SC Republican wants to end public schools: Nothing ‘in the Bible about state educatio

Discussion in 'Politics, Religion, Social Issues' started by steve knight, Apr 26, 2014.

  1. steve knight, Apr 26, 2014
    Last edited by a moderator: Apr 26, 2014

    steve knight Suspended

    steve knight

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    #1
    Besides him being a idiot and to understanding we don't live in biblical times and not everyone is a christian. Back then almost no one read or could do anything but simple math and the little but of teaching was to tech the family business for most people.
    of course he knows education kills religion and so he is afraid and thinks he has the right to force everyone to believe like he does. really why do such stupid people get elected? they don't represent their constituents they think they represent god.
    http://www.rawstory.com/rs/2014/04/...s-nothing-in-the-bible-about-state-education/
     
  2. mactastic macrumors 68040

    mactastic

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    #2
    I don't remember seeing anything in the bible about a Republican Party. Seems like a good reason to eliminate it.
     
  3. steve knight thread starter Suspended

    steve knight

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    #3

    Good one.
     
  4. chrono1081 macrumors 604

    chrono1081

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    #4
    As a Christian I am so sick of the "woe is me, my religious rights are being trampled" kind of "Christians".

    Here is a super simple rule for all Christians to follow: Stop being an *******. Your flavor of Christianity should have zero negative effects on anyone else's life. Period. End of story.

    Hiding science from kids: Negative effect.
    Telling kids homosexuality (or any sexuality type) is a sin: Negative effect (and incorrect).
    Shaming people for being human: Negative effect.
    Helping the homeless: Positive effect but I rarely see anyone doing it.
     
  5. Southern Dad macrumors 65816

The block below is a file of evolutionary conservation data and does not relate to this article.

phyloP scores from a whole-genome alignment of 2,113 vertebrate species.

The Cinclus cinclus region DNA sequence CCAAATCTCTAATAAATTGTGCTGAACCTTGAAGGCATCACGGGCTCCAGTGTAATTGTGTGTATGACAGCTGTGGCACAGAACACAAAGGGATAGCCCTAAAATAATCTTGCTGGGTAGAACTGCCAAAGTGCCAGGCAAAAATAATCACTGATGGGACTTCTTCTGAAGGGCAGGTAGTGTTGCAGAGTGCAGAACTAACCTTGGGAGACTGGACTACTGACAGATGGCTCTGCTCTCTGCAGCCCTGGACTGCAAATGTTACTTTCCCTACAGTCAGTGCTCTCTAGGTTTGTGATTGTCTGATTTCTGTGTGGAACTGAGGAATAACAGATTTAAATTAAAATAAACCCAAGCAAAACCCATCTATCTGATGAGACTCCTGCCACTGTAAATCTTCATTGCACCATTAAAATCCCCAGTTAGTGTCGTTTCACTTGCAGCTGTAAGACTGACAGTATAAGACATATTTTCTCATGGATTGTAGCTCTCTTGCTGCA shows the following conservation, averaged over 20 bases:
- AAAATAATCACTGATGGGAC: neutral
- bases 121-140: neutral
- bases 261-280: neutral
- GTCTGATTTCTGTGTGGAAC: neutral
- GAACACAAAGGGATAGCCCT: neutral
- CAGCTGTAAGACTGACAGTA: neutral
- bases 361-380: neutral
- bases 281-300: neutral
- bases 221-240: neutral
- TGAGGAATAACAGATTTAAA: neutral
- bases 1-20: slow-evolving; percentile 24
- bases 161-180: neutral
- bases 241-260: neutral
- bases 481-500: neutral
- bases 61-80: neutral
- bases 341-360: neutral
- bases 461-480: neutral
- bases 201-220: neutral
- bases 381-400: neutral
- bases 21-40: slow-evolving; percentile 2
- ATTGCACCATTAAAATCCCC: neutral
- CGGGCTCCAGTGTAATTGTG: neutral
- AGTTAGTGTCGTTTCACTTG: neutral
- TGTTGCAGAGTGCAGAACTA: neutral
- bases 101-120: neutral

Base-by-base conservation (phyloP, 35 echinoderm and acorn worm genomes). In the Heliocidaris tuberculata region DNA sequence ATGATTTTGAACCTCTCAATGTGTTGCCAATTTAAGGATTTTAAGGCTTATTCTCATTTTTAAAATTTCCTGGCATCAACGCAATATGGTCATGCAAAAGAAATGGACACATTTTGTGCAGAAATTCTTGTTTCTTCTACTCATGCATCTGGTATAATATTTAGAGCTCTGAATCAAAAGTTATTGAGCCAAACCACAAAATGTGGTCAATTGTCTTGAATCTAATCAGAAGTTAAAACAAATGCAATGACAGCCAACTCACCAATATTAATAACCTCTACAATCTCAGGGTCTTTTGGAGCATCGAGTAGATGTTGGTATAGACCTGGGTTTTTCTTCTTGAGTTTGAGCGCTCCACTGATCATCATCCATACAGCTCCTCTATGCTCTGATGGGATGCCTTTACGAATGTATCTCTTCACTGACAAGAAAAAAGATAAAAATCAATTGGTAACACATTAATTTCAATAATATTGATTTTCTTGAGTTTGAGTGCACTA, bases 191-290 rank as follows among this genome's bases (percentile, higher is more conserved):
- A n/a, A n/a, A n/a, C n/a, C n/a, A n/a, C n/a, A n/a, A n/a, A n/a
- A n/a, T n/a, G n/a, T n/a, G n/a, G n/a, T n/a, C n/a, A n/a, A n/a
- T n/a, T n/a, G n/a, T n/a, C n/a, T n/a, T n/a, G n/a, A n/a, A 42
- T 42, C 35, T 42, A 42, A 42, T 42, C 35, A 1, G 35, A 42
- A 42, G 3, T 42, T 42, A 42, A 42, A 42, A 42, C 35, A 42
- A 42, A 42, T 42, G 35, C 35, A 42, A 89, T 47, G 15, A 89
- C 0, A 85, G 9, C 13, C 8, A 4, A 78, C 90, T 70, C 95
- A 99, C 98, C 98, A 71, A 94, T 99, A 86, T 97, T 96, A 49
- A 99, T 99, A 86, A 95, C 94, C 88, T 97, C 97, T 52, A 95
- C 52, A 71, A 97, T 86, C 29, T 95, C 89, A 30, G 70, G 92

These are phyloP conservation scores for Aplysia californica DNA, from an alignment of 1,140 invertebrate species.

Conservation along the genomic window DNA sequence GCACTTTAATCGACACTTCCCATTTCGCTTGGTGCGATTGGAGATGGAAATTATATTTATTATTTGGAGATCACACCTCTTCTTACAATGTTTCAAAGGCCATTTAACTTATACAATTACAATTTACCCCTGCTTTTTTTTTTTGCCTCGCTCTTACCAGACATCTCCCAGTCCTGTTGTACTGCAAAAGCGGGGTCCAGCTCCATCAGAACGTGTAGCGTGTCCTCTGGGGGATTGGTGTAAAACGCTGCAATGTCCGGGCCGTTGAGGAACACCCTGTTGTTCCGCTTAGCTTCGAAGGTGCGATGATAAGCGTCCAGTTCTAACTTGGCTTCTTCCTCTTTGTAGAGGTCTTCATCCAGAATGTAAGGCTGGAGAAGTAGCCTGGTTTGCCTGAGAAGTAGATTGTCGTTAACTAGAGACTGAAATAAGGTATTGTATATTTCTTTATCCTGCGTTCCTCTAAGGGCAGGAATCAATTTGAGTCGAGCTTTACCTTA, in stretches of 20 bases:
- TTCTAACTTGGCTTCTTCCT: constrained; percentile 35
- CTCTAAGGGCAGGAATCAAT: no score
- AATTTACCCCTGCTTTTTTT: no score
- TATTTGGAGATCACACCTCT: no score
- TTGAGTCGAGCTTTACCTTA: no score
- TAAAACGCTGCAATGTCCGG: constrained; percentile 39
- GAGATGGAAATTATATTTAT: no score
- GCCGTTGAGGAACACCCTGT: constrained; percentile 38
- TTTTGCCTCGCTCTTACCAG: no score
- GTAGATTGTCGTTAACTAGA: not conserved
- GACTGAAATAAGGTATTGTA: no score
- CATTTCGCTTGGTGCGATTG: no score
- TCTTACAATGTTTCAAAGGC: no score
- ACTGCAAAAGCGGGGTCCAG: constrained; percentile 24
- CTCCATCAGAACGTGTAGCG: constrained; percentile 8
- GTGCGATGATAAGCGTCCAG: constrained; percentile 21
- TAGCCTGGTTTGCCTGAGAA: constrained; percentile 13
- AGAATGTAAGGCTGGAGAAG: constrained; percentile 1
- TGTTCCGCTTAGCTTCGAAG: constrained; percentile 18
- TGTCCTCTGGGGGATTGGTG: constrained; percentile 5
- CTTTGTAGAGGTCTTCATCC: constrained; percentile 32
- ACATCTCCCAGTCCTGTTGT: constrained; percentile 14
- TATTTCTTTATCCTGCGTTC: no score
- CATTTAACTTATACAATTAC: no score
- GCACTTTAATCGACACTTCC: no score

Southern Dad

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    #5
    What he is telling them to do would be legal, it appears. South Carolina allows parents to decide to home school without any qualifications. (Georgia, as well) Is this a good course of action? No, I think the students would suffer badly. Very few parents are up to the task of educating their children. The truth is, it is the parent's job to educate the children now and they are doing a poor job of it for the most part even with the schools to guide them.

    Citizens banding together can change things. Imagine if his call to action were heard and 25% of the students withdrew from the public schools. Some would say, "Oh well, more time for the other students." however, that doesn't take into account that they get funding based upon how many students are there.
     
  6. bradl macrumors 68040

    bradl

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    #6
    Umm.. no it wouldn't be legal. It is the parent's option, not what he (the government) wants to feed down the peoples' throats. Isn't that thievery basis of the Republican/Conservatives political ideologies? Less government in the peoples' lives? Or is this just another bunch of hypocritical bollocks that they are spoon-feeding the gullible people that make up their base?